It's unlikely that Mr. Lott will be forced to explain himself. The "liberal media," which went into a frenzy over political statements at Paul Wellstone's funeral, have largely ignored this story. To take the most spectacular demonstration of priorities, last week CNN's "Inside Politics" found time to cover Matt Drudge's unconfirmed (and untrue) allegations about the price of John Kerry's haircuts. "Just two days after moving closer to a presidential race, John Kerry already is in denial mode," intoned the host. But when the program interviewed Mr. Lott the day after the Thurmond event, his apparent nostalgia for segregation never came up.Ok, it's official; the "liberal media? Nonsense" meme is now out there in the wild, and is likely to become a part of the left-liberal zeitgeist. Writing a column it is one thing; having it be a background point for other articles is quite another, and Paul Krugman is a meme vector of uncommon virulence nowadays. (Y'know, best columnist of the year and all. Speaking of which, anybody else noticed how good a job the Krugman-bashers online aren't doing of affecting his credibility? "Advantage:blogosphere" my proverbial aunt fanny, although "Advantage: Media Horse" might be somewhat more appropriate.)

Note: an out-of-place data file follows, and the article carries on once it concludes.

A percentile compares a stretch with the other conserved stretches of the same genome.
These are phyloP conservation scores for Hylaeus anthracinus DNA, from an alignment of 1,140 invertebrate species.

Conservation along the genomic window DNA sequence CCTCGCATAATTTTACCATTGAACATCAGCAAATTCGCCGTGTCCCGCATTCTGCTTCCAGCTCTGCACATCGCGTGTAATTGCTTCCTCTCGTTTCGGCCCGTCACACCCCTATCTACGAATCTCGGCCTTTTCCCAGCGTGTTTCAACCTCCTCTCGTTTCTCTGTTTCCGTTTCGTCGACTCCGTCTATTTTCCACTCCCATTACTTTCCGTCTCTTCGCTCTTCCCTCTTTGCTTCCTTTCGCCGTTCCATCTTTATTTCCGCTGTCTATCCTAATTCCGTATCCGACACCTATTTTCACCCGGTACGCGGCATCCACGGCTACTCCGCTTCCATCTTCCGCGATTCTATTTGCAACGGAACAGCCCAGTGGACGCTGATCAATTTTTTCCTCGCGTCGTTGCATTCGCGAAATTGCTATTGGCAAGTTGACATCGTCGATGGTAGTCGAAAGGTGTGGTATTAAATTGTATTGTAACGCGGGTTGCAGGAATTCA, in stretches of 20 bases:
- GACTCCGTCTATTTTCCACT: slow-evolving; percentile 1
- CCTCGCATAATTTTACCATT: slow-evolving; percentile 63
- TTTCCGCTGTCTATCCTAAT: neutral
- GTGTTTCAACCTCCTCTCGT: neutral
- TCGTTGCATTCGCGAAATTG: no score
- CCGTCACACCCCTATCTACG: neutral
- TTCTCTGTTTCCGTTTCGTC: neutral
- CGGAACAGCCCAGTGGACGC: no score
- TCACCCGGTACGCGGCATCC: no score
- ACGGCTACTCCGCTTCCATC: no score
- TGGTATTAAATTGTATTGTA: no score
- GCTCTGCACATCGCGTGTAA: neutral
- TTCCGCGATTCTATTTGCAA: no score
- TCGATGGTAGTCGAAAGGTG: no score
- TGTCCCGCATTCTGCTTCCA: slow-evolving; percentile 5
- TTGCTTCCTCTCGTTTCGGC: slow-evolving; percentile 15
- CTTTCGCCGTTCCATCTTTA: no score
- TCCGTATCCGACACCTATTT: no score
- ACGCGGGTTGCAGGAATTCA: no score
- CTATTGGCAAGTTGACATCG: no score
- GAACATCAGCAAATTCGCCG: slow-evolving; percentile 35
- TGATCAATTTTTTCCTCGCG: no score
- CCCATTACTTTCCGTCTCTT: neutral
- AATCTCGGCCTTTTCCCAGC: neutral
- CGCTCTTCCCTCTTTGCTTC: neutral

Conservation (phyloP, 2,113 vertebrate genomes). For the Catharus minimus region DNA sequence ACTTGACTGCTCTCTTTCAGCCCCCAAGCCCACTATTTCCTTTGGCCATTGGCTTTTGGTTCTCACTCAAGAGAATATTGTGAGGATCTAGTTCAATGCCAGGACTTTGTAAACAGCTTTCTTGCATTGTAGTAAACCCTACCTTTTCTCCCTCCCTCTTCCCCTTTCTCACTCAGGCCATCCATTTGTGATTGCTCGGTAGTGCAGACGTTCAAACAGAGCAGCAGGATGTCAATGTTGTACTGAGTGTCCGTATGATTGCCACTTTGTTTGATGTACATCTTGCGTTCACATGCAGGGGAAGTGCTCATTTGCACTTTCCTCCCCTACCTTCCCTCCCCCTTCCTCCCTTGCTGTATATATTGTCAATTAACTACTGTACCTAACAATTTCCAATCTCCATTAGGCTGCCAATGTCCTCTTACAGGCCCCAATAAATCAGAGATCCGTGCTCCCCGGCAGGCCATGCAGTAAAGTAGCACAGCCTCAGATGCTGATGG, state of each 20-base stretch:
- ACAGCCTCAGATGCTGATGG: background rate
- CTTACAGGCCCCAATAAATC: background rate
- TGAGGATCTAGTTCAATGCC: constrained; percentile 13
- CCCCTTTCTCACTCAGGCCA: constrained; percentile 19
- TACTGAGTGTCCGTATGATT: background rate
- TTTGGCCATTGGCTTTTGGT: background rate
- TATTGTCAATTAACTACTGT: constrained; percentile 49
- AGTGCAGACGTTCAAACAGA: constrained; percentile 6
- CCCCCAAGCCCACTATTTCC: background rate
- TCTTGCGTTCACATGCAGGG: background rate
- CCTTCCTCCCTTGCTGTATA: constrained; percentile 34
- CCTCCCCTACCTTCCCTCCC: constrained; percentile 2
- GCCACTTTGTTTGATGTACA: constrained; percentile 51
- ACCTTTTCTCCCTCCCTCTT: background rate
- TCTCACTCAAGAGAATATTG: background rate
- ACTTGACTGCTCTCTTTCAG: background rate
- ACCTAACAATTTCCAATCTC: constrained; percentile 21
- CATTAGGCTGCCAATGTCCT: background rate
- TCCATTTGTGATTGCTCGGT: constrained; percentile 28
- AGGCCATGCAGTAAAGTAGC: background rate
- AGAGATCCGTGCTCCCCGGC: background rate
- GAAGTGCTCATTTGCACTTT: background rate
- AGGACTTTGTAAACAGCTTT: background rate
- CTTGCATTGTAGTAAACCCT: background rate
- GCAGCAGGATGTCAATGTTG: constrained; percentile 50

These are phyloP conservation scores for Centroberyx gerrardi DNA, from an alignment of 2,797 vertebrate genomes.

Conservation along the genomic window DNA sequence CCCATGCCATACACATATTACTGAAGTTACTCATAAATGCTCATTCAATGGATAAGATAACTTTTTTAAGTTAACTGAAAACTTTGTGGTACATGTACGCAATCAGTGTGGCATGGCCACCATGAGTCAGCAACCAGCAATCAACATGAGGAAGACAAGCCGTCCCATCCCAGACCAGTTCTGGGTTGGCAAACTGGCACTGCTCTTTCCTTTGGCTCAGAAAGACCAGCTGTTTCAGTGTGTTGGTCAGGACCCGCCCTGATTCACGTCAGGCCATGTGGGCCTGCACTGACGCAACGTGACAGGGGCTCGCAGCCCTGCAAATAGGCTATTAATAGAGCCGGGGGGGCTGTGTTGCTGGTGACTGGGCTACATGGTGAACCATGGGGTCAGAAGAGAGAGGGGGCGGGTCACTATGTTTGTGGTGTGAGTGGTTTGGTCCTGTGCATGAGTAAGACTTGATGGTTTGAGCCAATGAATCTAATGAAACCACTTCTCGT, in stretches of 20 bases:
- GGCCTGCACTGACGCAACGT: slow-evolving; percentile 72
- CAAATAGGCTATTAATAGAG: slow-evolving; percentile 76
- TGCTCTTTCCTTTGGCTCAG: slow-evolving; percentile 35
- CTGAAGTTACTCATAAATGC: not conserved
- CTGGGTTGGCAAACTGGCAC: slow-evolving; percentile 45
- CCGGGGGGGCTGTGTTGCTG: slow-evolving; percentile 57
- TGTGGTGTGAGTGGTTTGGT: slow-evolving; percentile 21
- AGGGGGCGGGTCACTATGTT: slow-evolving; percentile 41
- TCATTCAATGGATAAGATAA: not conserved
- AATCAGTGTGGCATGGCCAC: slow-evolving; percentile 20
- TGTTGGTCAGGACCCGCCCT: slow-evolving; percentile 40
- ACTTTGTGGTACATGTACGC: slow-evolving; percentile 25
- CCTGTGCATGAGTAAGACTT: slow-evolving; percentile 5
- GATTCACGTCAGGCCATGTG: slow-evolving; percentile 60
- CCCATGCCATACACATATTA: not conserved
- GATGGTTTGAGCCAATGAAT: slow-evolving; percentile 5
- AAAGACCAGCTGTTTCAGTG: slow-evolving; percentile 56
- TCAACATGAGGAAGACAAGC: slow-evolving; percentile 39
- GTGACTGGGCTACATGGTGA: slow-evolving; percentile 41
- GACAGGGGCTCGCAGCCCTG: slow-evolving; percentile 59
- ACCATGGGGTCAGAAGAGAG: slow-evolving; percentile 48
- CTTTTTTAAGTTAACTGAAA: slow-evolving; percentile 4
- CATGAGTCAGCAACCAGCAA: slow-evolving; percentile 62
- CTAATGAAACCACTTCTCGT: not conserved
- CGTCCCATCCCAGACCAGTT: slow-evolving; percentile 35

From here, though, Mr. Lott's retroactive endorsement of a frankly racist campaign seems more important than Mr. Kerry's hair. The question is, who will make something of it? Not the media, apparently — but maybe it's time for the Democrats to make an issue of Mr. Lott's views.
Oddly enough, this change in the perception of the media is all because, (it would appear), of an interview with Al Gore in the New York Observer. Kinda like that "um, aren't we already in a war?" bit that turned the punditry upside down during the election.
Gotta say one thing: for better or worse, the man is listened to. Good thing he uses his powers for good instead of evil.